In this week of all weeks, in this season of all seasons, may Methodism move towards the big things.
Tuesday, April 7, 2009
So God causes frustration within his own created order? Which includes us? Why would he do that?
To rescue us; to "liberate [us] from bondage to decay and [bring us] into the glorious freedom of the children of God."
Which means: God frustrates you to rescue you. To deliver you from the false god of self-sufficiency and drive you to your knees in submission to him.
Addicts who continue to look in vain for a high that is as good as that first one: God frustrates you to rescue you.
Pastors who wonder why that new program/paradigm/seminar is not bringing in the growth it promised: God frustrates you to rescue you.
Young adults who set happiness as a primary goal in life and then wonder why you never achieve it: God frustrates you to rescue you.
Older adults wondering how to make the time you have count: God frustrates you to rescue you.
If you are frustrated and ill-at-ease today, then join the crowd. Chances are good that God is trying to rid you of any vestige of self-reliance.
Your frustration is God's gift to you.
Monday, April 6, 2009
Which is a way of saying that people want the hands-on experience of making a difference more than they want to send money to overseas missionaries who will then make a difference for them.
I think that consultant is probably right.
I also think that's why our First Serve launch was a good success this past weekend. Over 250 people from Good Shepherd served at venues ranging from a Friday night gang prevention ministry with middle schoolers to Saturday morning sites such as a local nursing home, a battered women's shelter, a transitional housing unit, and the Charlotte Rescue Mission.
I spent Saturday morning at McDowell Park, cleaning litter from the shores of Lake Wylie. It turns out that there have been staff cutbacks there, leaving only two people to clean 1100 acres. So they really needed the volunteer help. It was dirty, smelly work . . . but I firmly believe it was kingdom work.
So if the other 249 volunteers had half the experience I did, it was doing mission indeed.
(By the way, Good Shepherd still sends hundreds of thousands of dollars each year to our overseas mission partners.)
The next First Serve is on Saturday May 3. You can find out more here.
Friday, April 3, 2009
The people are expectant.
The Spirit is waiting.
First Serve launches tomorrow morning.
It's a focused, simple way of mobilizing large numbers of people from the Good Shepherd community to be involved in meaningful ministry throughout the Charlotte area. We believe First Serve will revolutionize our serving ministry in the same way that Pathfinder has brought new life to our group ministry.
To find out more -- and to sign up -- look here.
And no, the name of the ministry has nothing to do with tennis.
Even though my first serve was by far my best shot . . .
More Voices this Sunday.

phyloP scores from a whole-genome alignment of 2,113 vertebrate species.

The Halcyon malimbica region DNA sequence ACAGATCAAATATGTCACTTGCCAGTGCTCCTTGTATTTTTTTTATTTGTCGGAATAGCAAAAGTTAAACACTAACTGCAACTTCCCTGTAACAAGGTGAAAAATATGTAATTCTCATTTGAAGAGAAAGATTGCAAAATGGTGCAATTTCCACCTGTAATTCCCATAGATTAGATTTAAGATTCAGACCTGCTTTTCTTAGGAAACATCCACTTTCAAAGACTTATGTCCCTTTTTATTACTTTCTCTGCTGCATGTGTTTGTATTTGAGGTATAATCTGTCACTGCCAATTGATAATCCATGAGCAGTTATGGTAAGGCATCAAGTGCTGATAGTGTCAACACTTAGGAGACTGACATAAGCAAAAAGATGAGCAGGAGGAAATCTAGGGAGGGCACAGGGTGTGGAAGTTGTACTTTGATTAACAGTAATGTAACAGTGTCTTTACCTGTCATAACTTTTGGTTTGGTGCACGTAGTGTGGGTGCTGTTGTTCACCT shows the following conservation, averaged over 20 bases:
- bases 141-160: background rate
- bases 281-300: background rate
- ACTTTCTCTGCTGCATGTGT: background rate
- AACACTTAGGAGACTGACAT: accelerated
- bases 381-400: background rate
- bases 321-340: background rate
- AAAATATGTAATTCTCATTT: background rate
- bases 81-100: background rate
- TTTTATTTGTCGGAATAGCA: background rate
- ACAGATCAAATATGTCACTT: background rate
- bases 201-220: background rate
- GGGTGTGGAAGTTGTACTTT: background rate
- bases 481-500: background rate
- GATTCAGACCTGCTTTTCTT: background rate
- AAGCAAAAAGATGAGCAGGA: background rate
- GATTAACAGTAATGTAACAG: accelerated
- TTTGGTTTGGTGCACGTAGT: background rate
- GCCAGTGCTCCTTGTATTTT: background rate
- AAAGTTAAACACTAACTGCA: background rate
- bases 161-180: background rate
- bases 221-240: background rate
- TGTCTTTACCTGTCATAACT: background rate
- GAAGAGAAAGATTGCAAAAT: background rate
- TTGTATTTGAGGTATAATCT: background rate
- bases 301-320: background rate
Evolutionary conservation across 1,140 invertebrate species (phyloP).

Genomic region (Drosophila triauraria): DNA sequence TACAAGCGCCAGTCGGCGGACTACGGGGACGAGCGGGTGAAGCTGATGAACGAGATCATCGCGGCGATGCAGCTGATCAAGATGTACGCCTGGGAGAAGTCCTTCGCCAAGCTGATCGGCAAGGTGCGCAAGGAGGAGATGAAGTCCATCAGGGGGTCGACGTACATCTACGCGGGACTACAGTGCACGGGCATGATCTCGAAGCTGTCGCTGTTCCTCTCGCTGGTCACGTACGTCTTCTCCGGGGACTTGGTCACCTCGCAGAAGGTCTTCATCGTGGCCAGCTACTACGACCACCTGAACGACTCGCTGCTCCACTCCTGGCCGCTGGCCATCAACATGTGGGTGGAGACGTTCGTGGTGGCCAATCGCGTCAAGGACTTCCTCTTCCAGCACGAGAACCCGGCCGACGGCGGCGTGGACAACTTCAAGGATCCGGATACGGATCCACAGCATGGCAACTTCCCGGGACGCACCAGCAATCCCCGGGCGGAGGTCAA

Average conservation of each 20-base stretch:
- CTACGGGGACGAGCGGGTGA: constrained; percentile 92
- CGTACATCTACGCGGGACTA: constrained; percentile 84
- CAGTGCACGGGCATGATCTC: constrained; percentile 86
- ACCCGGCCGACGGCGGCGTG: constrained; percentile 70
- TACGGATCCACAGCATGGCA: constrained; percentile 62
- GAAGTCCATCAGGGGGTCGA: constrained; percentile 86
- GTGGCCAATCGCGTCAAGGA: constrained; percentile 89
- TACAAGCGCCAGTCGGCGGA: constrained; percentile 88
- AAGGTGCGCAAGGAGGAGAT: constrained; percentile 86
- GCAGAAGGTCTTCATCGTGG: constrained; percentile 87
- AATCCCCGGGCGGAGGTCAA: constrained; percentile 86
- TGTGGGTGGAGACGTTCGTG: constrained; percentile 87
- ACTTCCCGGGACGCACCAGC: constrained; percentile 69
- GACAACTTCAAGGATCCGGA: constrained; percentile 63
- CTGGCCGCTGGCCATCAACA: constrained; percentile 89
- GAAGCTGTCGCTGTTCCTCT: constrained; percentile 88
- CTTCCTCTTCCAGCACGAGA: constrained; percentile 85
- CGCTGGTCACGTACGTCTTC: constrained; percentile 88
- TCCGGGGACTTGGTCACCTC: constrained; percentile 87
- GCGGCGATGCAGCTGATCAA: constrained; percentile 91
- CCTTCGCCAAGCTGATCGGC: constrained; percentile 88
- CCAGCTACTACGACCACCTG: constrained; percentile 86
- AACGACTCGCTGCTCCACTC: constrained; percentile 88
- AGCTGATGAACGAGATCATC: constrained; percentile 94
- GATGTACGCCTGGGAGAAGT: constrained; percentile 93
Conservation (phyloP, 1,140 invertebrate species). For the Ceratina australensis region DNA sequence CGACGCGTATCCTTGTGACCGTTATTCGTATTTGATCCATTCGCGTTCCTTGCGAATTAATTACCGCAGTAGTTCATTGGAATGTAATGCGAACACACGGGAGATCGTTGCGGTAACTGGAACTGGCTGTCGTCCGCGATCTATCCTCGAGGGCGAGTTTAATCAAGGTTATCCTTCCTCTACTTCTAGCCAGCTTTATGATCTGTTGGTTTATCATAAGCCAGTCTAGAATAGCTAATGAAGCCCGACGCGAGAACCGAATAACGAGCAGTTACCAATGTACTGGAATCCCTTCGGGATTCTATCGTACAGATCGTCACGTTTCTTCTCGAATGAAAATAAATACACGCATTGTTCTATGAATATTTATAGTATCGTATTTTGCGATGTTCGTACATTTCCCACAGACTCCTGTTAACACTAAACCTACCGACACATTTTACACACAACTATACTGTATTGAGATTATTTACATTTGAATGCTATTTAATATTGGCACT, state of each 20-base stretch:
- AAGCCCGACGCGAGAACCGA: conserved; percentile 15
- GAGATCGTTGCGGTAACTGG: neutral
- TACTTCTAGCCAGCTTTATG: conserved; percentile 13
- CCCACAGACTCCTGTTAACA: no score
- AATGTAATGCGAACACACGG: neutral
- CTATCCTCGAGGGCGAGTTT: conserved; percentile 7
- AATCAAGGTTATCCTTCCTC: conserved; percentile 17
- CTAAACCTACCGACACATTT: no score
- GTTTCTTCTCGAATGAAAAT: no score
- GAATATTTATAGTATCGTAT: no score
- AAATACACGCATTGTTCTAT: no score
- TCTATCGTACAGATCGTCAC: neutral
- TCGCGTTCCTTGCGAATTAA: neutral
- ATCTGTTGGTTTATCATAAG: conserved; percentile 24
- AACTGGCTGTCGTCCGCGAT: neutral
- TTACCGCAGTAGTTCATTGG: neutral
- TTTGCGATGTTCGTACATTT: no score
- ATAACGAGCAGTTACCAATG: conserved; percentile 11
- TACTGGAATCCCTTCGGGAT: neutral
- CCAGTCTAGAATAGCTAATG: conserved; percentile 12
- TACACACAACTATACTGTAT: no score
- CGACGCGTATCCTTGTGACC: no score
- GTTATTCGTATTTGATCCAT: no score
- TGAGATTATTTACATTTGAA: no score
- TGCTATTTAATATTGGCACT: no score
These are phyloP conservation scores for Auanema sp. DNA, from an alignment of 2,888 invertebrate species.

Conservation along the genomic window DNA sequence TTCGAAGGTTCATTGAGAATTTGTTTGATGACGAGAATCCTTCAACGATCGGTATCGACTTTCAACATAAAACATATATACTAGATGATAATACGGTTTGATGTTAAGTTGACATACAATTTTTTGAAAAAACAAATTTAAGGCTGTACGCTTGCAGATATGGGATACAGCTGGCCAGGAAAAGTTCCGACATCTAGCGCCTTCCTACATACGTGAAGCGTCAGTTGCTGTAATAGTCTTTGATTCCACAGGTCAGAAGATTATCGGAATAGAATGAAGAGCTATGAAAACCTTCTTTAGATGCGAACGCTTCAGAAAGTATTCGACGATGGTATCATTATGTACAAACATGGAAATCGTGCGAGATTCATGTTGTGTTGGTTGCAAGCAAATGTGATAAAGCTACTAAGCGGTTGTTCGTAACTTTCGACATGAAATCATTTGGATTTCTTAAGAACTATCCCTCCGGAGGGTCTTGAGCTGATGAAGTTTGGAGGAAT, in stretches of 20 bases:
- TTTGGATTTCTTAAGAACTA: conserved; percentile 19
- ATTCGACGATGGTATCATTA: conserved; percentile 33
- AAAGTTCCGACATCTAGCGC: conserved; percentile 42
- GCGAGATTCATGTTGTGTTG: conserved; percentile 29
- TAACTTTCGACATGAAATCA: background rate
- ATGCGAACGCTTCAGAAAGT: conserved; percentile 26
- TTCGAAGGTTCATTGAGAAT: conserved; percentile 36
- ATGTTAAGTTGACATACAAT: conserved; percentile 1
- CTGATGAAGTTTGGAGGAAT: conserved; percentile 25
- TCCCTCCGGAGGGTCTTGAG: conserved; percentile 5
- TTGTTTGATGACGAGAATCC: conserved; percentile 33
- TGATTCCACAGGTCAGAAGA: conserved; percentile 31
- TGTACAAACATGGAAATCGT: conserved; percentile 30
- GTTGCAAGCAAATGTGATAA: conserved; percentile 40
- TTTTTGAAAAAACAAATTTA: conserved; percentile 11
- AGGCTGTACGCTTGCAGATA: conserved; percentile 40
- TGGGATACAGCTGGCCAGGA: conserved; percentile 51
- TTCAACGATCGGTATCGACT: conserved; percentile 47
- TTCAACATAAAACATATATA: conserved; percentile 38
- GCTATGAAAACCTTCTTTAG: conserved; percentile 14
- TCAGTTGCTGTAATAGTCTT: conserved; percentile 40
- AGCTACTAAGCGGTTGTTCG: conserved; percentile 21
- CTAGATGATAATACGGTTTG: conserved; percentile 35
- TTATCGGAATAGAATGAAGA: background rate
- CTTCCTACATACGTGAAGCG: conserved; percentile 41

Last week we looked at the voices that Judas must have heard on his way to betrayal and ultimately to suicide.
This week, it's the voices of the crowd that you find in Luke 19 . . . and again in Luke 23.
Check it out. 8:30. 10:00. 11:30.
Thursday, April 2, 2009
Football instead is an expression of our 19th Century belief in Manifest Destiny; it is a weekly morality play featuring "good" and "evil"; it even reflects the uniquely American need to congregate, regroup, and plan . . . in other words, to "huddle."
So why should a church staff study a book that on the surface has so little to do with church?
In the grand scheme of things, I want us reading books like this so we can better understand the culture within which we minister. The more we "get" people's values, assumptions, and desires, the more we can speak Christ into their lives. It's why later this year we'll read a seminal book on cultural communication called Made To Stick.
But beyond that, we recognized in reading How Football Explains America that many of the elements which contribute to a football team's success or failure do the same with a church staff. Cliches, but they are true:
- You win with fundamentals.
- You measure progress in identifiable units -- like a first down.
- You tap into the power of people's narrative.
- People tend to fill a leadership vacuum with their own poison.
- There is a common enemy -- and it's not other churches.
Down, set . . . hut.
Wednesday, April 1, 2009
Perhaps it was the growing influence of John Piper on evangelicalism.
It could be a nostalgic reconnection with the first church I ever attended as a new follower of Jesus, some thirty years ago now.
Or even the Time-magazine-inspired realization of what robust theology is winning the hearts and minds of young people around the country.
But probably it is my growing understanding of the sovereignty of God over the affairs of men.
In any event, I believe that I'm being moved to embrace a Calvinist understanding of Christian theology, biblical anthropology, and cosmic soteriology.
In other words, I'm coming to believe that people really are totally depraved, that we receive unconditional election either to salvation or damnation, that Jesus offers a limited atonement for the elect, that his grace is irresistible, and that I will be one of those who will enjoy the perseverance of the saints.
I'll probably need to some theological re-training so I can de-program my mind from its Asbury Seminary indoctrination. It may require some trips to Philadelphia or simply a good school right here in Charlotte.
I'm not sure what this will mean for my future in the United Methodist Church -- or if I even have one.
What a long, strange trip it's been. Talbot Davis. Calvinist.